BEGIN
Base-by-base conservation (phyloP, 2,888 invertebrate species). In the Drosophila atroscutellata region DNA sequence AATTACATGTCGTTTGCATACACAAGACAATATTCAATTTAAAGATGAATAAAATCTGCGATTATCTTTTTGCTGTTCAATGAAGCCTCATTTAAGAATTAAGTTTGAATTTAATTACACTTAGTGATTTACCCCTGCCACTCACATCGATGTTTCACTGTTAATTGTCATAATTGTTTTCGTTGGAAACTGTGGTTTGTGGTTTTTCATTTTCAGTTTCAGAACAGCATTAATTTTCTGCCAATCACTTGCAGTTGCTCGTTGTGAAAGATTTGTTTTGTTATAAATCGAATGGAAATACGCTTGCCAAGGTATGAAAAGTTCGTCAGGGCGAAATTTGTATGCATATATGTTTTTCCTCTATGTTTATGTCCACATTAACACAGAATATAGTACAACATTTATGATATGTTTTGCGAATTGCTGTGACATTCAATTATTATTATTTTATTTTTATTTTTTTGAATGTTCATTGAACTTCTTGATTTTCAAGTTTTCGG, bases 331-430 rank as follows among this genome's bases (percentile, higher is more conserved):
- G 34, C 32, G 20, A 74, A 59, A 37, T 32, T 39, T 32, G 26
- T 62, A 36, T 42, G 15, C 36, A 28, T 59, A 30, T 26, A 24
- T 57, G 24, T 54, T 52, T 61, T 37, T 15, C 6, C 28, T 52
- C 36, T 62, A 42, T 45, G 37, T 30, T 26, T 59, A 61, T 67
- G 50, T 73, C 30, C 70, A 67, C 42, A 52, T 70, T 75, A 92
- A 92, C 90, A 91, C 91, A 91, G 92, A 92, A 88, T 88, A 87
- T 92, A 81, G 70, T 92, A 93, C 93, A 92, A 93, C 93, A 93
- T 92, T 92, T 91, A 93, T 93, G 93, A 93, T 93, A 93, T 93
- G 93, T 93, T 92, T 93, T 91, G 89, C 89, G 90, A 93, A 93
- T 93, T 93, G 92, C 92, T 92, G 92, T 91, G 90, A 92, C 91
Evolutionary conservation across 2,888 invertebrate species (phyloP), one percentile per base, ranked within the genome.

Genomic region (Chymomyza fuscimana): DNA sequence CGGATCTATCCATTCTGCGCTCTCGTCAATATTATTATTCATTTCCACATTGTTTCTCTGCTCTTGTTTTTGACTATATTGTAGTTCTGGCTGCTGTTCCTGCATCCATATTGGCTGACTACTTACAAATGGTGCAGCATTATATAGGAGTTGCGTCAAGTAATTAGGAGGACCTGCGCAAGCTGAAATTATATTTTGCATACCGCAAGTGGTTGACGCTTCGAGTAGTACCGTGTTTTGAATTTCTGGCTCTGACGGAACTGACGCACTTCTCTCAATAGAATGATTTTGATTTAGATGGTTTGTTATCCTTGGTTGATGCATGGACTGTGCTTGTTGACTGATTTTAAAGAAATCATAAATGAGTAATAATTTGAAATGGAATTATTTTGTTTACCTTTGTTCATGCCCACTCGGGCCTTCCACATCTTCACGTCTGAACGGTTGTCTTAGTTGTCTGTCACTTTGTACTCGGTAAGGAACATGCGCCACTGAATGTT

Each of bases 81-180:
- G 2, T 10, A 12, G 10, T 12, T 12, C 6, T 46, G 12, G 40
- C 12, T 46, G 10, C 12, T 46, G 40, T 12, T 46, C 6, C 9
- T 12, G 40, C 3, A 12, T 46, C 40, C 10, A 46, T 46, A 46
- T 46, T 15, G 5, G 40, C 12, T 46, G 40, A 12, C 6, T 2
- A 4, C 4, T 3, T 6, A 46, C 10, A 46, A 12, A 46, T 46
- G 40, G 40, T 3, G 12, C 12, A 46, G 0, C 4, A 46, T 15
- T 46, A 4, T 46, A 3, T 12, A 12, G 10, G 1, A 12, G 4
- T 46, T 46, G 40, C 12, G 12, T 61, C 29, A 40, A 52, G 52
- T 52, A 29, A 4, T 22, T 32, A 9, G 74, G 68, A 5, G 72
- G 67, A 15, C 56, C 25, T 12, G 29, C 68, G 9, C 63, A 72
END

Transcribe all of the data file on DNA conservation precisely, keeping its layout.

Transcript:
Base-by-base conservation (phyloP, 2,888 invertebrate species). In the Drosophila atroscutellata region DNA sequence AATTACATGTCGTTTGCATACACAAGACAATATTCAATTTAAAGATGAATAAAATCTGCGATTATCTTTTTGCTGTTCAATGAAGCCTCATTTAAGAATTAAGTTTGAATTTAATTACACTTAGTGATTTACCCCTGCCACTCACATCGATGTTTCACTGTTAATTGTCATAATTGTTTTCGTTGGAAACTGTGGTTTGTGGTTTTTCATTTTCAGTTTCAGAACAGCATTAATTTTCTGCCAATCACTTGCAGTTGCTCGTTGTGAAAGATTTGTTTTGTTATAAATCGAATGGAAATACGCTTGCCAAGGTATGAAAAGTTCGTCAGGGCGAAATTTGTATGCATATATGTTTTTCCTCTATGTTTATGTCCACATTAACACAGAATATAGTACAACATTTATGATATGTTTTGCGAATTGCTGTGACATTCAATTATTATTATTTTATTTTTATTTTTTTGAATGTTCATTGAACTTCTTGATTTTCAAGTTTTCGG, bases 331-430 rank as follows among this genome's bases (percentile, higher is more conserved):
- G 34, C 32, G 20, A 74, A 59, A 37, T 32, T 39, T 32, G 26
- T 62, A 36, T 42, G 15, C 36, A 28, T 59, A 30, T 26, A 24
- T 57, G 24, T 54, T 52, T 61, T 37, T 15, C 6, C 28, T 52
- C 36, T 62, A 42, T 45, G 37, T 30, T 26, T 59, A 61, T 67
- G 50, T 73, C 30, C 70, A 67, C 42, A 52, T 70, T 75, A 92
- A 92, C 90, A 91, C 91, A 91, G 92, A 92, A 88, T 88, A 87
- T 92, A 81, G 70, T 92, A 93, C 93, A 92, A 93, C 93, A 93
- T 92, T 92, T 91, A 93, T 93, G 93, A 93, T 93, A 93, T 93
- G 93, T 93, T 92, T 93, T 91, G 89, C 89, G 90, A 93, A 93
- T 93, T 93, G 92, C 92, T 92, G 92, T 91, G 90, A 92, C 91
Evolutionary conservation across 2,888 invertebrate species (phyloP), one percentile per base, ranked within the genome.

Genomic region (Chymomyza fuscimana): DNA sequence CGGATCTATCCATTCTGCGCTCTCGTCAATATTATTATTCATTTCCACATTGTTTCTCTGCTCTTGTTTTTGACTATATTGTAGTTCTGGCTGCTGTTCCTGCATCCATATTGGCTGACTACTTACAAATGGTGCAGCATTATATAGGAGTTGCGTCAAGTAATTAGGAGGACCTGCGCAAGCTGAAATTATATTTTGCATACCGCAAGTGGTTGACGCTTCGAGTAGTACCGTGTTTTGAATTTCTGGCTCTGACGGAACTGACGCACTTCTCTCAATAGAATGATTTTGATTTAGATGGTTTGTTATCCTTGGTTGATGCATGGACTGTGCTTGTTGACTGATTTTAAAGAAATCATAAATGAGTAATAATTTGAAATGGAATTATTTTGTTTACCTTTGTTCATGCCCACTCGGGCCTTCCACATCTTCACGTCTGAACGGTTGTCTTAGTTGTCTGTCACTTTGTACTCGGTAAGGAACATGCGCCACTGAATGTT

Each of bases 81-180:
- G 2, T 10, A 12, G 10, T 12, T 12, C 6, T 46, G 12, G 40
- C 12, T 46, G 10, C 12, T 46, G 40, T 12, T 46, C 6, C 9
- T 12, G 40, C 3, A 12, T 46, C 40, C 10, A 46, T 46, A 46
- T 46, T 15, G 5, G 40, C 12, T 46, G 40, A 12, C 6, T 2
- A 4, C 4, T 3, T 6, A 46, C 10, A 46, A 12, A 46, T 46
- G 40, G 40, T 3, G 12, C 12, A 46, G 0, C 4, A 46, T 15
- T 46, A 4, T 46, A 3, T 12, A 12, G 10, G 1, A 12, G 4
- T 46, T 46, G 40, C 12, G 12, T 61, C 29, A 40, A 52, G 52
- T 52, A 29, A 4, T 22, T 32, A 9, G 74, G 68, A 5, G 72
- G 67, A 15, C 56, C 25, T 12, G 29, C 68, G 9, C 63, A 72